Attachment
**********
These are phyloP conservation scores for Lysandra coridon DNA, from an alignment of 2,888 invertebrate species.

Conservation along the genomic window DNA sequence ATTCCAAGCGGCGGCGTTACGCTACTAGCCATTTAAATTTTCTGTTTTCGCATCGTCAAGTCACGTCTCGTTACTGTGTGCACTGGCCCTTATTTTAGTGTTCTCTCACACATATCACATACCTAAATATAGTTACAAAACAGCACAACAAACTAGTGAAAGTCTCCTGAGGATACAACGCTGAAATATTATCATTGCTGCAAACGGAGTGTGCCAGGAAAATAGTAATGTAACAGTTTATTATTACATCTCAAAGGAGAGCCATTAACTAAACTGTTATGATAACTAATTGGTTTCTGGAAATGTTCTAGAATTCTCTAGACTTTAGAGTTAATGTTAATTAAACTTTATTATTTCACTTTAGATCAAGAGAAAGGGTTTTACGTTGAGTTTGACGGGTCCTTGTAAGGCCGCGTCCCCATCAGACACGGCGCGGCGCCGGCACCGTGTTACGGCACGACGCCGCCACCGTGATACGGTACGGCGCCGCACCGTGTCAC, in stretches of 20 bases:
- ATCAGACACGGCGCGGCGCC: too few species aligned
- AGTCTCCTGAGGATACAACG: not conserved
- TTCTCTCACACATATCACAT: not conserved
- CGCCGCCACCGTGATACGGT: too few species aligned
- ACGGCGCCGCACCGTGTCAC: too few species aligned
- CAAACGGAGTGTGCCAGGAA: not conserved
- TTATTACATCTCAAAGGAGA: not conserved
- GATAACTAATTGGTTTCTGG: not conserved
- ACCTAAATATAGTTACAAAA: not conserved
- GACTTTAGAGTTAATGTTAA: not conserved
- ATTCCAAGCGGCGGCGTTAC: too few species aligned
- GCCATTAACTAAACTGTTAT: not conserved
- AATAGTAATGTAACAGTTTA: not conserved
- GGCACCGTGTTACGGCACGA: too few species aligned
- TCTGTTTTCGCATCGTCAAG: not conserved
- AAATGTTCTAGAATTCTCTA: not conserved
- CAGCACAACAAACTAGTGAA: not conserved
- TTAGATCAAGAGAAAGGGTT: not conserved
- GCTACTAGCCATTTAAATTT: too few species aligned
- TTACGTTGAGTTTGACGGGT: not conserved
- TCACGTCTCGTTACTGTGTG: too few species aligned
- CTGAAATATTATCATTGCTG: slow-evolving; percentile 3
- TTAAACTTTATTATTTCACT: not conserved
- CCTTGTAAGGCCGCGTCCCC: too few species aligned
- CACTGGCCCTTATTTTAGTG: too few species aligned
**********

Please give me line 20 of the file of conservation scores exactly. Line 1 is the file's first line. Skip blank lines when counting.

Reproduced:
- TTAGATCAAGAGAAAGGGTT: not conserved